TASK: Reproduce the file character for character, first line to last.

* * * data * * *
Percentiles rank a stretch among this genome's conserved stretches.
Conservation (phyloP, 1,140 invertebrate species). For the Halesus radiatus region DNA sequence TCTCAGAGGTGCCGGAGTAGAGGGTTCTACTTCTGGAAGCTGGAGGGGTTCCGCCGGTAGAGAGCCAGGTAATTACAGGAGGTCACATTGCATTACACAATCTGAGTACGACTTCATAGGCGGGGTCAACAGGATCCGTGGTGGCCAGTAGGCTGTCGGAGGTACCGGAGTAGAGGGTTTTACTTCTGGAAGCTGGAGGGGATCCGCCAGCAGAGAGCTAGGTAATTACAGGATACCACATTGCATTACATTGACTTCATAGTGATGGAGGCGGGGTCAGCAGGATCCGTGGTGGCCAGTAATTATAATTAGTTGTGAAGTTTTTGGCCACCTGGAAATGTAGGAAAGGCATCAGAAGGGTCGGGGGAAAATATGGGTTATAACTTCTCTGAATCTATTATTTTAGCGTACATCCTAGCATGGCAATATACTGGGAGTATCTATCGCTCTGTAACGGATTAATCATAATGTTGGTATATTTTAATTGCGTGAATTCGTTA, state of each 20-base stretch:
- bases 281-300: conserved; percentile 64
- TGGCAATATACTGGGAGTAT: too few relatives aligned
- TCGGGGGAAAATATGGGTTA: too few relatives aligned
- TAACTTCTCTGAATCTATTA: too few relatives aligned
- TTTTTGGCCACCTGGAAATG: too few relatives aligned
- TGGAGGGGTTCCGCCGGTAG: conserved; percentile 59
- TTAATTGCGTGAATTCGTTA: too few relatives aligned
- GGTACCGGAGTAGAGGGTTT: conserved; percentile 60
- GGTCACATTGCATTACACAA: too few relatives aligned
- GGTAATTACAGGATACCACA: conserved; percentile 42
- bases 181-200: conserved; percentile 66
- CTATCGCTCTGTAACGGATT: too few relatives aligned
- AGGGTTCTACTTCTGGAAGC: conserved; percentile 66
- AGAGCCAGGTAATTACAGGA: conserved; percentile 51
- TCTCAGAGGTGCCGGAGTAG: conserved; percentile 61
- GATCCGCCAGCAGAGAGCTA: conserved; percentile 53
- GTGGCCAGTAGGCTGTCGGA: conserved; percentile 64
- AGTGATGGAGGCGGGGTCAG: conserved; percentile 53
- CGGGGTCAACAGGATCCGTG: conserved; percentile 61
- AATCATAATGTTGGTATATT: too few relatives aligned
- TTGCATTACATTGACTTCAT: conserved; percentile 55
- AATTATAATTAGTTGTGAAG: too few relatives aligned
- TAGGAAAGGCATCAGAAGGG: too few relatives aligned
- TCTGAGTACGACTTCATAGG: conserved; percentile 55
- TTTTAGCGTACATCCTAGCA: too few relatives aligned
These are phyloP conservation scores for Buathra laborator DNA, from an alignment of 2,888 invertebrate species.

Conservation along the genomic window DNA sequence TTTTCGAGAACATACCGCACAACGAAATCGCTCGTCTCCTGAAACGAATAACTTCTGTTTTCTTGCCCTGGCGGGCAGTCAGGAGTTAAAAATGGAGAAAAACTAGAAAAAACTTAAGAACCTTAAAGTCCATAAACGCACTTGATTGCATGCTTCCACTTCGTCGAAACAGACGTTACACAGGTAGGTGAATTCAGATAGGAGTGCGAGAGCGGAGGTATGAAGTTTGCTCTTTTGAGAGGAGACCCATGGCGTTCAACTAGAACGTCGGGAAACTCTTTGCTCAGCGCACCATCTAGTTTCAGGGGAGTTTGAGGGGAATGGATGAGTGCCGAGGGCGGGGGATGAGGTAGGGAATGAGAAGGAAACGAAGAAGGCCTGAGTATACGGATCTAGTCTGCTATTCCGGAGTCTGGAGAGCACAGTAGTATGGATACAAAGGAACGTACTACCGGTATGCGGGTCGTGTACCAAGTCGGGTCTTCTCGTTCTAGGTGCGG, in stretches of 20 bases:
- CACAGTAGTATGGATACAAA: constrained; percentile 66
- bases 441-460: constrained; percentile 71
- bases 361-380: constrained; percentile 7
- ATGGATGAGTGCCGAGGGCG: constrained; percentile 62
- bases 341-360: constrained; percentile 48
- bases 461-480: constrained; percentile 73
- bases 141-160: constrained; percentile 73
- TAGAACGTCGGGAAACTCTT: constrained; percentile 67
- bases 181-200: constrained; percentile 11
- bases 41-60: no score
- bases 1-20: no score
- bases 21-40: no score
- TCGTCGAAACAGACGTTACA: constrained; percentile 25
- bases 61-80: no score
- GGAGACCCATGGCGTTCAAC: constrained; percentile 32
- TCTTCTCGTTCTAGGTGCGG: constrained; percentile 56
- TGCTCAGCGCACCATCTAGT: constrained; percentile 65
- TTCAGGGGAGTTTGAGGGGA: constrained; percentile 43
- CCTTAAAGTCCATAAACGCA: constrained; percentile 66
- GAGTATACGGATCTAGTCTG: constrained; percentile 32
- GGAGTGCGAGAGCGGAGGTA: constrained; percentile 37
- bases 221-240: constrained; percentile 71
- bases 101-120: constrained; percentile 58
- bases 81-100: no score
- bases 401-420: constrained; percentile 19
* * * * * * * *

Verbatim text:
Percentiles rank a stretch among this genome's conserved stretches.
Conservation (phyloP, 1,140 invertebrate species). For the Halesus radiatus region DNA sequence TCTCAGAGGTGCCGGAGTAGAGGGTTCTACTTCTGGAAGCTGGAGGGGTTCCGCCGGTAGAGAGCCAGGTAATTACAGGAGGTCACATTGCATTACACAATCTGAGTACGACTTCATAGGCGGGGTCAACAGGATCCGTGGTGGCCAGTAGGCTGTCGGAGGTACCGGAGTAGAGGGTTTTACTTCTGGAAGCTGGAGGGGATCCGCCAGCAGAGAGCTAGGTAATTACAGGATACCACATTGCATTACATTGACTTCATAGTGATGGAGGCGGGGTCAGCAGGATCCGTGGTGGCCAGTAATTATAATTAGTTGTGAAGTTTTTGGCCACCTGGAAATGTAGGAAAGGCATCAGAAGGGTCGGGGGAAAATATGGGTTATAACTTCTCTGAATCTATTATTTTAGCGTACATCCTAGCATGGCAATATACTGGGAGTATCTATCGCTCTGTAACGGATTAATCATAATGTTGGTATATTTTAATTGCGTGAATTCGTTA, state of each 20-base stretch:
- bases 281-300: conserved; percentile 64
- TGGCAATATACTGGGAGTAT: too few relatives aligned
- TCGGGGGAAAATATGGGTTA: too few relatives aligned
- TAACTTCTCTGAATCTATTA: too few relatives aligned
- TTTTTGGCCACCTGGAAATG: too few relatives aligned
- TGGAGGGGTTCCGCCGGTAG: conserved; percentile 59
- TTAATTGCGTGAATTCGTTA: too few relatives aligned
- GGTACCGGAGTAGAGGGTTT: conserved; percentile 60
- GGTCACATTGCATTACACAA: too few relatives aligned
- GGTAATTACAGGATACCACA: conserved; percentile 42
- bases 181-200: conserved; percentile 66
- CTATCGCTCTGTAACGGATT: too few relatives aligned
- AGGGTTCTACTTCTGGAAGC: conserved; percentile 66
- AGAGCCAGGTAATTACAGGA: conserved; percentile 51
- TCTCAGAGGTGCCGGAGTAG: conserved; percentile 61
- GATCCGCCAGCAGAGAGCTA: conserved; percentile 53
- GTGGCCAGTAGGCTGTCGGA: conserved; percentile 64
- AGTGATGGAGGCGGGGTCAG: conserved; percentile 53
- CGGGGTCAACAGGATCCGTG: conserved; percentile 61
- AATCATAATGTTGGTATATT: too few relatives aligned
- TTGCATTACATTGACTTCAT: conserved; percentile 55
- AATTATAATTAGTTGTGAAG: too few relatives aligned
- TAGGAAAGGCATCAGAAGGG: too few relatives aligned
- TCTGAGTACGACTTCATAGG: conserved; percentile 55
- TTTTAGCGTACATCCTAGCA: too few relatives aligned
These are phyloP conservation scores for Buathra laborator DNA, from an alignment of 2,888 invertebrate species.

Conservation along the genomic window DNA sequence TTTTCGAGAACATACCGCACAACGAAATCGCTCGTCTCCTGAAACGAATAACTTCTGTTTTCTTGCCCTGGCGGGCAGTCAGGAGTTAAAAATGGAGAAAAACTAGAAAAAACTTAAGAACCTTAAAGTCCATAAACGCACTTGATTGCATGCTTCCACTTCGTCGAAACAGACGTTACACAGGTAGGTGAATTCAGATAGGAGTGCGAGAGCGGAGGTATGAAGTTTGCTCTTTTGAGAGGAGACCCATGGCGTTCAACTAGAACGTCGGGAAACTCTTTGCTCAGCGCACCATCTAGTTTCAGGGGAGTTTGAGGGGAATGGATGAGTGCCGAGGGCGGGGGATGAGGTAGGGAATGAGAAGGAAACGAAGAAGGCCTGAGTATACGGATCTAGTCTGCTATTCCGGAGTCTGGAGAGCACAGTAGTATGGATACAAAGGAACGTACTACCGGTATGCGGGTCGTGTACCAAGTCGGGTCTTCTCGTTCTAGGTGCGG, in stretches of 20 bases:
- CACAGTAGTATGGATACAAA: constrained; percentile 66
- bases 441-460: constrained; percentile 71
- bases 361-380: constrained; percentile 7
- ATGGATGAGTGCCGAGGGCG: constrained; percentile 62
- bases 341-360: constrained; percentile 48
- bases 461-480: constrained; percentile 73
- bases 141-160: constrained; percentile 73
- TAGAACGTCGGGAAACTCTT: constrained; percentile 67
- bases 181-200: constrained; percentile 11
- bases 41-60: no score
- bases 1-20: no score
- bases 21-40: no score
- TCGTCGAAACAGACGTTACA: constrained; percentile 25
- bases 61-80: no score
- GGAGACCCATGGCGTTCAAC: constrained; percentile 32
- TCTTCTCGTTCTAGGTGCGG: constrained; percentile 56
- TGCTCAGCGCACCATCTAGT: constrained; percentile 65
- TTCAGGGGAGTTTGAGGGGA: constrained; percentile 43
- CCTTAAAGTCCATAAACGCA: constrained; percentile 66
- GAGTATACGGATCTAGTCTG: constrained; percentile 32
- GGAGTGCGAGAGCGGAGGTA: constrained; percentile 37
- bases 221-240: constrained; percentile 71
- bases 101-120: constrained; percentile 58
- bases 81-100: no score
- bases 401-420: constrained; percentile 19